Counting the cost of Japan’s tragedy

The steelwork for the new Nuclear AMRC has been completed and exterior cladding is now being fitted.
The steelwork for the new Nuclear AMRC has been completed and exterior cladding is now being fitted.
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The fall out from Japan’s nuclear disaster reached Sheffield yesterday, forcing two keynote speakers to pull out of the Global Manufacturing Festival: Sheffield’s headline conference.

Mike Tynan, vice president of nuclear reactor builder Westinghouse and Keith Parker, chief executive of the Nuclear Industry Association, both arrived in the city to speak at the Festival’s Manufacturing Convention.

But, shortly before the Convention began, they were heading back to London to respond to issues arising from the disaster at the 40 year old Fukushima Daiichi nuclear power plant, following the earthquake which hit Japan last week.

Speaking in their stead, Sheffield Chamber of Commerce acting executive director, Richard Wright, expressed confidence that the civil nuclear industry and its potential suppliers among the Sheffield City Region’s advanced manufacturers, would still see the much predicted expansion.

“The question after last week is what is going to happen to the nuclear build programme. It is my belief it is going to continue, although there will be some delay,” said Mr Wright, who spent much of his business career in jobs linked to the nuclear industry.

Without new nuclear power stations, the world would face an energy shortage. Health and safety, design and appraisal systems might be tightened up, but that was to the advantage of firms from the Sheffield City region.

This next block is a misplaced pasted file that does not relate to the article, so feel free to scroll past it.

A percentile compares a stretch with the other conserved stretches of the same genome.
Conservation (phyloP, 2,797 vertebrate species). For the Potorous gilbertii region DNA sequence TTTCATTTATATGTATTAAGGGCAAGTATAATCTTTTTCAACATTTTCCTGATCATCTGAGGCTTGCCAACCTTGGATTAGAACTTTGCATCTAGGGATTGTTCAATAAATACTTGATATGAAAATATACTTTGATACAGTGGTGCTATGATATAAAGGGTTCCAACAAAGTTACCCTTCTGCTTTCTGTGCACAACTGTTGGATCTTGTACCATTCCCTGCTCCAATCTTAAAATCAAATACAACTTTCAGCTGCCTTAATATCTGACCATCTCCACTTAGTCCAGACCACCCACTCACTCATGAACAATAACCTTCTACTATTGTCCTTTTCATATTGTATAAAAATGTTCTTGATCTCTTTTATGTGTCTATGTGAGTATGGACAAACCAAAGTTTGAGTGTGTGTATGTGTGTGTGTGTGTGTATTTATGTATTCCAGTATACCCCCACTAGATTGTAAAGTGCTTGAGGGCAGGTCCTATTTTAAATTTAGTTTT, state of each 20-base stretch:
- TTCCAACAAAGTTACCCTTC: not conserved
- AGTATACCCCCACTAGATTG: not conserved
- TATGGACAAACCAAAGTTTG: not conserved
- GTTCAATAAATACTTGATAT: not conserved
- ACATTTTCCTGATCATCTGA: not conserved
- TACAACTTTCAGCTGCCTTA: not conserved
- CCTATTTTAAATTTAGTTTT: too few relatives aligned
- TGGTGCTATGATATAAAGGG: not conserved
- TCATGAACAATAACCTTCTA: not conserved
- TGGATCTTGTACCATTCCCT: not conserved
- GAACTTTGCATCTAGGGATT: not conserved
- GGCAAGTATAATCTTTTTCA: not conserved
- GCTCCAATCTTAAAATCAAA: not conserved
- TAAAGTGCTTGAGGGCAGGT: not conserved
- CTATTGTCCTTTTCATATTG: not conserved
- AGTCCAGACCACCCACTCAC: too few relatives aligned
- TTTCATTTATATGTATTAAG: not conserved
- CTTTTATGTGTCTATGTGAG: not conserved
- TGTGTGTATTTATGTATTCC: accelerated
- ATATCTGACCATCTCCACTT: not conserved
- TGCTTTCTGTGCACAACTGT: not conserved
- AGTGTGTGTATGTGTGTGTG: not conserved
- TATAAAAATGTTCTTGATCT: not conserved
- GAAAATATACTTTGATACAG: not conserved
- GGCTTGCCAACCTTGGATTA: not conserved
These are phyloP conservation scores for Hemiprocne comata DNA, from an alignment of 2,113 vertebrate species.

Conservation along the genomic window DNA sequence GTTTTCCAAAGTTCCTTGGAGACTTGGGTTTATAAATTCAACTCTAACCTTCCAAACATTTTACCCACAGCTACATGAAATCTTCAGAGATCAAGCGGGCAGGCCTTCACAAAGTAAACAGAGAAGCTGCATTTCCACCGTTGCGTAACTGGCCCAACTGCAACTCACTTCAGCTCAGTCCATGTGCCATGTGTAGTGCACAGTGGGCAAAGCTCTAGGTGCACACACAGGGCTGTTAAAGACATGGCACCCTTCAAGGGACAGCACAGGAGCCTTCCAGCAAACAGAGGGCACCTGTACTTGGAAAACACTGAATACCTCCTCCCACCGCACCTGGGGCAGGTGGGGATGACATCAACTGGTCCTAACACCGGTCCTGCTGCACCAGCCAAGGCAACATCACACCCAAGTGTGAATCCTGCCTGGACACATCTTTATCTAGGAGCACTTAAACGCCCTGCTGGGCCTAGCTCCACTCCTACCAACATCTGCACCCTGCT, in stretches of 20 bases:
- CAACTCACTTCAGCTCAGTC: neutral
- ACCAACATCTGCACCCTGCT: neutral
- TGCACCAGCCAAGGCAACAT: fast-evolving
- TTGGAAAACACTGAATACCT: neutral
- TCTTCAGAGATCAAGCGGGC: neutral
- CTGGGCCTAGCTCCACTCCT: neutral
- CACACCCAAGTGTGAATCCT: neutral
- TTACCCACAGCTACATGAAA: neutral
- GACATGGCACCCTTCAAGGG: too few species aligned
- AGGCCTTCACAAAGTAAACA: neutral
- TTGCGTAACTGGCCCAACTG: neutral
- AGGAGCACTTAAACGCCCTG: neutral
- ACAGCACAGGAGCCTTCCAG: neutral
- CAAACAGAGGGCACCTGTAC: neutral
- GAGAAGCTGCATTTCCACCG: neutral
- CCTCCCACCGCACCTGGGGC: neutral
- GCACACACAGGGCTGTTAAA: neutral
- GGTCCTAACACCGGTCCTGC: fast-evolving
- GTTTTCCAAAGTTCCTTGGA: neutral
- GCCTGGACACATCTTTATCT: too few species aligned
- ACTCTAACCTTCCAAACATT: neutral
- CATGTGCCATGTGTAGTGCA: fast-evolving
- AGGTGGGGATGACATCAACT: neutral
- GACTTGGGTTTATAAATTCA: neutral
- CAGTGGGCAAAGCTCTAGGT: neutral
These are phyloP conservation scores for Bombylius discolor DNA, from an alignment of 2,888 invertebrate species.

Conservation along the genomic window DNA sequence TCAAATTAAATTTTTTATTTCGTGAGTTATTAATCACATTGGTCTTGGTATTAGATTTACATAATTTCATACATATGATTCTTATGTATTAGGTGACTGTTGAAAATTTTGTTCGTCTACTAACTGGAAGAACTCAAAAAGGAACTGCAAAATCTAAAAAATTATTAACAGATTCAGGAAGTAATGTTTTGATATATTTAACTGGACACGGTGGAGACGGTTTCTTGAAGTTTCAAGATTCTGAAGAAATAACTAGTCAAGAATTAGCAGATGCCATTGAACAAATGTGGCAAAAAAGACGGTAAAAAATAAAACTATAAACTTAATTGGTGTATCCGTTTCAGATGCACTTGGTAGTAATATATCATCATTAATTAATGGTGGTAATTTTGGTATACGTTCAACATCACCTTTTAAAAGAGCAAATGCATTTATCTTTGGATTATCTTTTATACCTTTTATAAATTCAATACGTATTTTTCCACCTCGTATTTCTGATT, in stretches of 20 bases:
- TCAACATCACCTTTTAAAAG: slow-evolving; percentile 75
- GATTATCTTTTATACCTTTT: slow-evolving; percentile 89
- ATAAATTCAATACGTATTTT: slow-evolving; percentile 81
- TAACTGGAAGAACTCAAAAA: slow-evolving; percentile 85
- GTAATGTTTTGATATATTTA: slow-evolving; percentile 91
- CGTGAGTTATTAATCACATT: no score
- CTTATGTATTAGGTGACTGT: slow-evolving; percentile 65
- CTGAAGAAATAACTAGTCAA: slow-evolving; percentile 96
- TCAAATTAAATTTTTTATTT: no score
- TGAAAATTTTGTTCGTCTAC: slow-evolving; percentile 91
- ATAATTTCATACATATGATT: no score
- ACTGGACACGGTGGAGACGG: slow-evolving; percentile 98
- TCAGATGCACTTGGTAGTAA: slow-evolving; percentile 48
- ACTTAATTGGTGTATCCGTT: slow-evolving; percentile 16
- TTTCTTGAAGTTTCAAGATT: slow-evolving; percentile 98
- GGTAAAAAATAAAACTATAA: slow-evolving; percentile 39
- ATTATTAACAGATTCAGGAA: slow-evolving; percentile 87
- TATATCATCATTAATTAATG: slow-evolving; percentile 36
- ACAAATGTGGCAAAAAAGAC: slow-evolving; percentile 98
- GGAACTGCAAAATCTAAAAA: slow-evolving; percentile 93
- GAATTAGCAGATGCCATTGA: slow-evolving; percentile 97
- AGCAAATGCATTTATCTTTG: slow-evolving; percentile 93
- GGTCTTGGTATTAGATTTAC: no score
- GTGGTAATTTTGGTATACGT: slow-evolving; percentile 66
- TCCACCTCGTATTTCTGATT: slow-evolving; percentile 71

“Our strength is in delivering solutions to design engineers’ problems,” said Mr Wright. “We want an environment that is always demanding more, that always wants technological solutions. We rely on our markets continually developing and asking us for new solutions.”

Mr Wright said civil nuclear power would remain a massive market, despite the Japanese disaster, worth around $2,000 billion and involving the building of more than 300 power stations world wide. He highlighted the importance of the investment being made in the new Nuclear Advanced Manufacturing Research Centre, currently under construction at the Advanced Manufacturing Park and agreements signed only last week by French nuclear power plant developer Areva, the Nuclear AMRC and Rolls Royce.

Areva’s strategic partnership with Rolls Royce will see the aerospace giant make complex components for Areva nuclear power stations. The deal with the Nuclear AMRC will involve it identifying potential UK suppliers for Areva, using its Fit For Nuclear (F4N) programme, which looks at key areas of business operation and performance and tells a company whether it has the potential to supply the nuclear industry and what measures it needs to take to meet the industry’s requirements.